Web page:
- Hindfoot(s): thickened in 6/10 males and 9/10 females.
- Skin (base of) tail: thickened in 1/10 males and 3/10 females.
- Knee region: thickened in 1/10 females.
- Thigh muscle(s): reduced in size in 3/10 males and 6/10 females.
- Thoracic cavity: watery clear fluid in 1/10 males.

0.5 and 2.2 mg/kg bw/d:
- Lung: grown together with pleura/diaphragm/lobe/pericardium/thymus in 4/10 males and 1/10 females at 2.2 mg/kg bw/d.
- Lung: (several) reddish/gray-white foci in 1/10 males at 0.5 mg/kg and in 1/10 males and 1/10 females at 2.2 mg/kg bw/d.
- Mesenteric lymph node: enlarged in 2/10 males and 1/10 females at 0.5 mg/kg bw/d and in 10/10 males and 10/10 females at 2.2 mg/kg bw/d.
- Popliteal lymph node(s): enlarged in 3/10 females at 2.2 mg/kg bw/d.
- Iliac lymph node: enlarged in 1/10 males and 1/10 females at 0.5 mg/kg, and in 1/10 males and 3/10 females at 2.2 mg/kg bw/d.
- Hindfoot(s): thickened in 1/10 males and 2/10 females at 0.5 mg/kg, in 2/10 males and 4/10 females at 2.2 mg/kg bw/d.
- Skin (base of) tail: thickened in 1/10 males and 1/10 females at 0.5 mg/kg and in 1/10 male and 3/10 females at 2.2 mg/kg bw/d.
- Thigh muscle(s): reduced in size in 1/10 males and 4/10 females at 2.2 mg/kg bw/d.

The incidence of other necropsy findings among control and treated animals was within the background range of findings that are encountered among rats of this age and strain, did not show any apparent dose-related incidence trend and/or had no treatment-related histopathological correlates. These necropsy findings were therefore considered to be unrelated to treatment with the test substance.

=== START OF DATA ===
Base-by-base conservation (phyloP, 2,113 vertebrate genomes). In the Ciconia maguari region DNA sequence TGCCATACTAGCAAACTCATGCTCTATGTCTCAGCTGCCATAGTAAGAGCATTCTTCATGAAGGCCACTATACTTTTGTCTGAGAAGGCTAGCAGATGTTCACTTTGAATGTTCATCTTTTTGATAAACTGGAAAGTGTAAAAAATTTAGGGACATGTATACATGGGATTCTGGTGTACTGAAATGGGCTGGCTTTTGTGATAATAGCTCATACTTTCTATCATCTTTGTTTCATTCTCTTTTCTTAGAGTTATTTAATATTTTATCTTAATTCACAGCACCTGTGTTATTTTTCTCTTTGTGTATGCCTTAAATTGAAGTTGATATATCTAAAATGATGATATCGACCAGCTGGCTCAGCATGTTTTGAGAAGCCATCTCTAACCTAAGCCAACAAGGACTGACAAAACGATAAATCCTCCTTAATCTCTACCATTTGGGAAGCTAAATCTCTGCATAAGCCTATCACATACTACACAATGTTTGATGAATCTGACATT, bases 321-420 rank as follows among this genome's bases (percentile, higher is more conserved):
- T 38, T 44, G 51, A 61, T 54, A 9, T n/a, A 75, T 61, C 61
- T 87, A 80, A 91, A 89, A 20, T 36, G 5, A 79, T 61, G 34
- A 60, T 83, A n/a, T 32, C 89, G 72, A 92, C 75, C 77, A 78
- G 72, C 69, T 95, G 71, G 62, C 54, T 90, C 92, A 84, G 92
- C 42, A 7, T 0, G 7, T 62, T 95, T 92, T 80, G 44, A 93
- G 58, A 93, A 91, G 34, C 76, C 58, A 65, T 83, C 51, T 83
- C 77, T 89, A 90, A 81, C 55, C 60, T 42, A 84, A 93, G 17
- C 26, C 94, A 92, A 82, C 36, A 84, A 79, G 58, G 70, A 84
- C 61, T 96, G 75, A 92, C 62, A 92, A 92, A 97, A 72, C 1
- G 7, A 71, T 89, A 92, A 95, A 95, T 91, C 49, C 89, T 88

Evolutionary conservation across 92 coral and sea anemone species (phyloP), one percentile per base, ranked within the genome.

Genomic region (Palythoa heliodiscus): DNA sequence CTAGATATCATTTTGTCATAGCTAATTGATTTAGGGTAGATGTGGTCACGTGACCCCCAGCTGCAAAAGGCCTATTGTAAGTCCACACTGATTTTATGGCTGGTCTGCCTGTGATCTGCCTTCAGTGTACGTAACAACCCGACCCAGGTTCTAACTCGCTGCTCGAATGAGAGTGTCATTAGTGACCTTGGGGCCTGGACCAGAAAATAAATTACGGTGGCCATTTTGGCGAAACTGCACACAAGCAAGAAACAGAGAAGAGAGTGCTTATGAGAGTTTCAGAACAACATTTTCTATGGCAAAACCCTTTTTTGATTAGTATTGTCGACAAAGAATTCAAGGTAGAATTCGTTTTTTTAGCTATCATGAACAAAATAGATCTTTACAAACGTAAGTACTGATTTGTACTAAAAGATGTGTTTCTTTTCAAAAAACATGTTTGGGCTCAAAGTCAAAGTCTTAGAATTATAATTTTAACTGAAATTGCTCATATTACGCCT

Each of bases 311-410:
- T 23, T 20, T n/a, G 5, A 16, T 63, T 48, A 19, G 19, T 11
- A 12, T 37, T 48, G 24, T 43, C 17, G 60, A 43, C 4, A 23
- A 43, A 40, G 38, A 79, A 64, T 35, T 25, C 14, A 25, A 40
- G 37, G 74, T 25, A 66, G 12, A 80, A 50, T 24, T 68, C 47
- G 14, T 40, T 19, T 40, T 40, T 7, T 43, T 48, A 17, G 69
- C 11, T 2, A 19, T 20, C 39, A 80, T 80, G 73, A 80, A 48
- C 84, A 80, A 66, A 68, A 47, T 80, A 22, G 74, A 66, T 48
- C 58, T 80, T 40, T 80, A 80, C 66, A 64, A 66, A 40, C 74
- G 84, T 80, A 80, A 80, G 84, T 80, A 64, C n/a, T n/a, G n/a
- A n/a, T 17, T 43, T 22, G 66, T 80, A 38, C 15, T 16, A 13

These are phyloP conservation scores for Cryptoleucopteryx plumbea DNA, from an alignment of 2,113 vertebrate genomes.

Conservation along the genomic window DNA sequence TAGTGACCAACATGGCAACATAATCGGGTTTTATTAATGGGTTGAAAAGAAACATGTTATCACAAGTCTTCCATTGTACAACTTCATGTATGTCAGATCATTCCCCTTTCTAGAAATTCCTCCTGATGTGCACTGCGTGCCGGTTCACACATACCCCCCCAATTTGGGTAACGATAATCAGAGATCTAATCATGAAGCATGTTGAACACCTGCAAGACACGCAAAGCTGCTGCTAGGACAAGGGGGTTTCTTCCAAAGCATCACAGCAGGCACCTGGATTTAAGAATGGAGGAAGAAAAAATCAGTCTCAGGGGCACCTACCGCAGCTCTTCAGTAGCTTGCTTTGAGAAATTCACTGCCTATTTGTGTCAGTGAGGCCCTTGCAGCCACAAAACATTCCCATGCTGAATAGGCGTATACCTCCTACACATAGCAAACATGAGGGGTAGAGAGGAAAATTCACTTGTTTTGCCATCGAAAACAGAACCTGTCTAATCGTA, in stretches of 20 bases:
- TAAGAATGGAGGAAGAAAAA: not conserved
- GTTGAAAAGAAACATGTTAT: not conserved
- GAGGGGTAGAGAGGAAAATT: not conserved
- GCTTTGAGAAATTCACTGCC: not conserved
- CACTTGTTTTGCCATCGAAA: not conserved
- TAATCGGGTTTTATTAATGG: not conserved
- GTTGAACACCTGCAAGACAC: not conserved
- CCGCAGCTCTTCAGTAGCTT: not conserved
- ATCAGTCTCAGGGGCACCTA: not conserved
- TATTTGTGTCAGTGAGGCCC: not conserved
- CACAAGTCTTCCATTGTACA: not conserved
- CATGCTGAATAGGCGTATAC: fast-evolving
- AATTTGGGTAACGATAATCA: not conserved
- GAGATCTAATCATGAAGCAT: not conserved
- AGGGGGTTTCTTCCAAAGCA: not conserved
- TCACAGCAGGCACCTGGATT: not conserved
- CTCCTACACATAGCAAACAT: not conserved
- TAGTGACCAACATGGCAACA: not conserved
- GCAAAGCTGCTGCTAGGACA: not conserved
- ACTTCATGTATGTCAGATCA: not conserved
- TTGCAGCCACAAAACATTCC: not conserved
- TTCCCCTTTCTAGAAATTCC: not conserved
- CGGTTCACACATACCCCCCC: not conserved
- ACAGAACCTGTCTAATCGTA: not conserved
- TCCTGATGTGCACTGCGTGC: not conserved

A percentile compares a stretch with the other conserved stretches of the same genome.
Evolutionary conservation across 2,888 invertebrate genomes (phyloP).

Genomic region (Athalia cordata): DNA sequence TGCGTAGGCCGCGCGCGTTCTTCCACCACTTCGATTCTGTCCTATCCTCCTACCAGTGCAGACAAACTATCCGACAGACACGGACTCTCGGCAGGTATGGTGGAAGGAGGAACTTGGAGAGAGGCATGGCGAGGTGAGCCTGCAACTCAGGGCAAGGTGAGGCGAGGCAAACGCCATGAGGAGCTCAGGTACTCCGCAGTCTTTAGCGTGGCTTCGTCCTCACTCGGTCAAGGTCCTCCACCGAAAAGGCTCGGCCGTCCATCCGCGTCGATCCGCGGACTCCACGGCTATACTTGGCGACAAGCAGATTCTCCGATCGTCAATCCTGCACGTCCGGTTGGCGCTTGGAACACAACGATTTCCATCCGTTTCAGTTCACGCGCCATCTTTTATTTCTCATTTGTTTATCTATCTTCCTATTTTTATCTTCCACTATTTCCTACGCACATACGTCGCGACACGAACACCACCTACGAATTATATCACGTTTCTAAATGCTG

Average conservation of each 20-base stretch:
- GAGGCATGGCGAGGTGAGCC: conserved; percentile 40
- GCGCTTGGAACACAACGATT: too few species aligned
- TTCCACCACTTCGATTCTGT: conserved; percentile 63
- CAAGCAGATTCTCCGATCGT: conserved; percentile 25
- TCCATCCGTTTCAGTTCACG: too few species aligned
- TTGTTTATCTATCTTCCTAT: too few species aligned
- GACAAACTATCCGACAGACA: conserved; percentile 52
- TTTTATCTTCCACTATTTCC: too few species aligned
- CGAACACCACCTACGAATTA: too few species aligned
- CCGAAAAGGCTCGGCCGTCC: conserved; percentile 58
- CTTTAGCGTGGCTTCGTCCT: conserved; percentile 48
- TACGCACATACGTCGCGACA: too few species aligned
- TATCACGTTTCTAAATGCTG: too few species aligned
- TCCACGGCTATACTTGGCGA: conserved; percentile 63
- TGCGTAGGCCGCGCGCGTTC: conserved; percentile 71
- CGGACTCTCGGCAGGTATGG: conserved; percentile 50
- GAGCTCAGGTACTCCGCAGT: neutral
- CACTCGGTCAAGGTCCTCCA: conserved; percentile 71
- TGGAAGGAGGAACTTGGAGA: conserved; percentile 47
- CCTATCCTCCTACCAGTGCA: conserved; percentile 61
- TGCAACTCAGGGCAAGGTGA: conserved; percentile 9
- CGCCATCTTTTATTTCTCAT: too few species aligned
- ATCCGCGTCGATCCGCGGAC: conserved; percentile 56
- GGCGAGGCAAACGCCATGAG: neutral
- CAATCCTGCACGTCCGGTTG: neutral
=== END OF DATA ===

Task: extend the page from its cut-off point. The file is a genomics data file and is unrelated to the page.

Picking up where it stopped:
HISTOPATHOLOGY: NON-NEOPLASTIC
The following microscopic findings noted among intercurrent sacrifices and animals surviving until
scheduled necropsy were considered to be related to treatment with the test substance:
8 mg/kg bw/d (organs with macroscopic findings only):
General observation
- Leucocytosis (mostly detectable in the spleen and liver), in 3/10 males and 3/10 females. The low
incidence of the highest dose group could be underestimated due to a limited amount of liver and
spleen available for histopathologic examination.
Lung
- Inflammation pleura in 2/2 males (1 moderate, 1 marked).
- Inflammation alveolar in 1/2 males (slight).
- Infiltrate eosinophils in 1/2 males (slight).
Thymus
- Serosa infiltrate in 1/1 males (minimal).
Duodenum:
- Granulocytic (necrotizing) inflammation in 1/2 females (minimal).
Liver:
- Granulomas with or without necrosis (slight) in 1/10 females (slight).
Spleen:
- Granulomas with or without necrosis in 2/3 males (1 slight, 1 marked).
- Lymphoid hyperplasia in 1/3 males (minimal) and 2/2 females (minimal).
Mesenteric lymph node:
- Granulomas with or without necrosis in 9/9 males (1 minimal, 1 slight, 1 moderate, 4 marked, 2
massive) and 10/10 females (1 slight, 4 moderate, 5 marked).
- Extranodal inflammation with or without peritonitis in 9/9 males (1 minimal, 3 slight, 5 moderate) and
10/10 females (5 slight, 5 moderate).
- Macrophage foci in 2/9 males (2 slight) and 2/10 females (1 minimal, 1 moderate).
- Increased cellularity of cortex and/or medullary cords in 8/9 males (1 minimal, 5 slight, 2 moderate)
and 10/10 females (5 slight, 5 moderate).
- Medullary sinus ectasia in 2/9 males (1 slight, 1 moderate).
Iliac lymph node
- Increased cellularity of cortex and/or medullary cords was noted in 9/9 males (1 minimal, 6 slight, 2
moderate) and 9/9 females (2 minimal, 7 slight).
- Lymphangectasia in 3/9 females (1 minimal, 2 slight).
Renal lymph node:
- Increased cellularity of cortex and/or medullary cords in 1/1 males (1 moderate) and 1/1 females (1
moderate).
- Lymphangectasia in 1/1 females (1 minimal).
Popliteal lymph node: